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FDA Gives Nod to First Drug for Diabetic Eye Disease

FRIDAY, Aug. 10 (HealthDay News) -- The U.S. Food and Drug Administration on Friday gave its approval to the drug Lucentis as a treatment for diabetic macular edema (DME), making it the first medicine approved for the ailment.

According to the U.S. Centers for Disease Control and Prevention, DME occurs when fluid enters the macula, the central part of the eye's retina. This causes the macula to expand, blurring vision. Because up to 26 million Americans have either type 1 or type 2 diabetes, this eye condition is a major source of new-onset vision loss, the FDA said. In 2010, 3.9 million diabetic adults had trouble with their vision.

Laser surgery has been the only approved treatment until now for DME.

"Diabetes is a major public health issue in our country, and all patients with diabetes are at risk of developing diabetic macular edema," Dr. Renata Albrecht, director of the division of transplant and ophthalmology products in the FDA's Center for Drug Evaluation and Research, said in an agency news release. "Today's approval represents a major development for the treatment of people whose vision is impaired by DME as a complication of their disease."

Lucentis (ranibuzumab injection) is manufactured by Genentech and given via a monthly injection from a health care professional. It is meant to be taken along with proper blood sugar control, the FDA said. The drug has previously been approved to treat wet age-related macular degeneration, another major cause of vision loss in older individuals, and a condition called "macular edema following retinal vein occlusion," where a blockage of veins in the retina cause fluid to leak into the macula.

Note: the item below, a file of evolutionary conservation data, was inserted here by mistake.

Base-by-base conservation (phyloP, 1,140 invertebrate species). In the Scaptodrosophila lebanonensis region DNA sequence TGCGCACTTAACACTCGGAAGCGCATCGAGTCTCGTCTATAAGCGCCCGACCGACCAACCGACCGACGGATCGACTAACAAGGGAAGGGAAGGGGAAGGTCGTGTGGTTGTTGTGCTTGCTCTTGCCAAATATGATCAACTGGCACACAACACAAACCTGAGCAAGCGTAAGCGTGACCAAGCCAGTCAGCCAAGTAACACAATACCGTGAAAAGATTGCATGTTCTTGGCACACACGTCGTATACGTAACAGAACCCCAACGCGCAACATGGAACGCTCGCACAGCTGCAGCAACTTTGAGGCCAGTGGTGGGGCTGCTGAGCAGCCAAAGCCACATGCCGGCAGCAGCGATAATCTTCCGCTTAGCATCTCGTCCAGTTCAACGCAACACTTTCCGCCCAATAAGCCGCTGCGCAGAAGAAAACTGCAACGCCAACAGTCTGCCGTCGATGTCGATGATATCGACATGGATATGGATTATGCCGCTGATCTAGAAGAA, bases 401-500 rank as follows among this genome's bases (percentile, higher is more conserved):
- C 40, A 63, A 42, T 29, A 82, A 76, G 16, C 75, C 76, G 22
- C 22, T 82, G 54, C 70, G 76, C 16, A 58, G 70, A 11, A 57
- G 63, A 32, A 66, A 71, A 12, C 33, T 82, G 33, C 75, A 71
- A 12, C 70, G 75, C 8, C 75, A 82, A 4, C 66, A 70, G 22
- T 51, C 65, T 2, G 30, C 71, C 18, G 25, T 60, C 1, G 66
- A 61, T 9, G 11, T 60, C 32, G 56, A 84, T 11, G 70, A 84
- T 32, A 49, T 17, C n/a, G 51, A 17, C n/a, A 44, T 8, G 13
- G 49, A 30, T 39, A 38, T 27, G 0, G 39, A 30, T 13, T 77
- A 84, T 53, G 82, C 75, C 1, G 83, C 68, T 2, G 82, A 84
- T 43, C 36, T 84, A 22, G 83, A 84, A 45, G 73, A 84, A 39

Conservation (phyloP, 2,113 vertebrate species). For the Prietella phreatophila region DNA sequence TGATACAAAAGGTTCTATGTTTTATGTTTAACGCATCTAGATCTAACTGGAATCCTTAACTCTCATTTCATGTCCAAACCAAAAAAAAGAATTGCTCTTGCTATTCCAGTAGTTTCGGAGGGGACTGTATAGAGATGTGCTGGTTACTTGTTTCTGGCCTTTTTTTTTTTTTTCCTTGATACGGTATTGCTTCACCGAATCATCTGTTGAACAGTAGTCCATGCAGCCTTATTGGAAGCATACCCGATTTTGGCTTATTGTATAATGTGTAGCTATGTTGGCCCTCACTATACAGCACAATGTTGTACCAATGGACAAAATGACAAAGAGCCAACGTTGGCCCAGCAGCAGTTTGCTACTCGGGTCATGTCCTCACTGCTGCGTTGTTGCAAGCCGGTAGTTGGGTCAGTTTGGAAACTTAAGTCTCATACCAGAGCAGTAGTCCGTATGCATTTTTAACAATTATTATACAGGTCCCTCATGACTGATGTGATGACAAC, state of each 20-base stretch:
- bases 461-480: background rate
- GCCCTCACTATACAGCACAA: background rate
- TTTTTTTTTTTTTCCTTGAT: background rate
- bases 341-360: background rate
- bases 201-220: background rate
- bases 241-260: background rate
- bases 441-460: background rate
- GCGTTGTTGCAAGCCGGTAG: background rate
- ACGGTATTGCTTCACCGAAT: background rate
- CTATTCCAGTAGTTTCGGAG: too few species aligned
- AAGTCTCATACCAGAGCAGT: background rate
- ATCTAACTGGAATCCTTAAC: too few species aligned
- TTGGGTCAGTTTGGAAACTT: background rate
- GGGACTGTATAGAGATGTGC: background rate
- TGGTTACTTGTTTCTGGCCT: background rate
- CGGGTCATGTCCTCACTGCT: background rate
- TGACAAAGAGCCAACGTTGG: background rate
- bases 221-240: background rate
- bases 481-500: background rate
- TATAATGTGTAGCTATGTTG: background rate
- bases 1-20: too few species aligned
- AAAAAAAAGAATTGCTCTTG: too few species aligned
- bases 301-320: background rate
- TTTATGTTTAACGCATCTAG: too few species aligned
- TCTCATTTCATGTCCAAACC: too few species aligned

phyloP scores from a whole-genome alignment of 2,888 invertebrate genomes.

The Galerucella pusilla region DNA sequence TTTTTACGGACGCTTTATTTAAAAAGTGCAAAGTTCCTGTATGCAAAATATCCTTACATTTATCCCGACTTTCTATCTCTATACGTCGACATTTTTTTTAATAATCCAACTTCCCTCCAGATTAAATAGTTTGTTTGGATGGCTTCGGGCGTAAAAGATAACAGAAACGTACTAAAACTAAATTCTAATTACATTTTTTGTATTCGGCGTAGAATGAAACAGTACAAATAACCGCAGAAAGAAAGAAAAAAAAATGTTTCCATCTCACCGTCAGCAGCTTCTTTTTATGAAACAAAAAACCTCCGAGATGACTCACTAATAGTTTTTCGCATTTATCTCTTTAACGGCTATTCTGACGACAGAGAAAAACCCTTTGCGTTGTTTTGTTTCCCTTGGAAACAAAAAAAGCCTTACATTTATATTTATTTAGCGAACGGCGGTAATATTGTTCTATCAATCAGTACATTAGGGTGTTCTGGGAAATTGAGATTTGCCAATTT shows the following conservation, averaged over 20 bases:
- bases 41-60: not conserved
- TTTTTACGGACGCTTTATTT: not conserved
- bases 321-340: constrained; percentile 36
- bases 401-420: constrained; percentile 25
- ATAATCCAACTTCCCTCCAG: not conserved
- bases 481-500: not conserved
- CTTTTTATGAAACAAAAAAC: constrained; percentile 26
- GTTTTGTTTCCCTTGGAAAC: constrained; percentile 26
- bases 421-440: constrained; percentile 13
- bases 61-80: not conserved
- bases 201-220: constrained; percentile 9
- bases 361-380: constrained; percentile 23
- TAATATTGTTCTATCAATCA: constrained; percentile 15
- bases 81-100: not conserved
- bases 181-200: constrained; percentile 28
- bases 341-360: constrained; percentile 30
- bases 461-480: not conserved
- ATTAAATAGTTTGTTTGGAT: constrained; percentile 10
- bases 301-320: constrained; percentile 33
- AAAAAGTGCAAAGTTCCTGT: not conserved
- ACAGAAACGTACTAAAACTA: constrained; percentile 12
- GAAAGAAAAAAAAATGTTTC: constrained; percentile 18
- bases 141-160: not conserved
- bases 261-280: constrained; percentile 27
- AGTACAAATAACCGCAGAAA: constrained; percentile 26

According to the FDA, Friday's approval was based on two studies involving 759 patients with DME who were treated and then followed for three years. The studies found that between 34 percent and 45 percent who received Lucentis gained at least three lines of vision on the standard eye chart test, compared to 12 percent to 18 percent of those who did not get the drug.

Side effects included bleeding in the tissue lining the inner part of the eyelids, eye pain, "floaters" and increased pressure within the eye.

More information

For more on diabetes-linked eye disease, including DME, head to the U.S. National Eye Institute.

-- E.J. Mundell

SOURCE: Aug. 10, 2012, news release, U.S. Food ad Drug Administration

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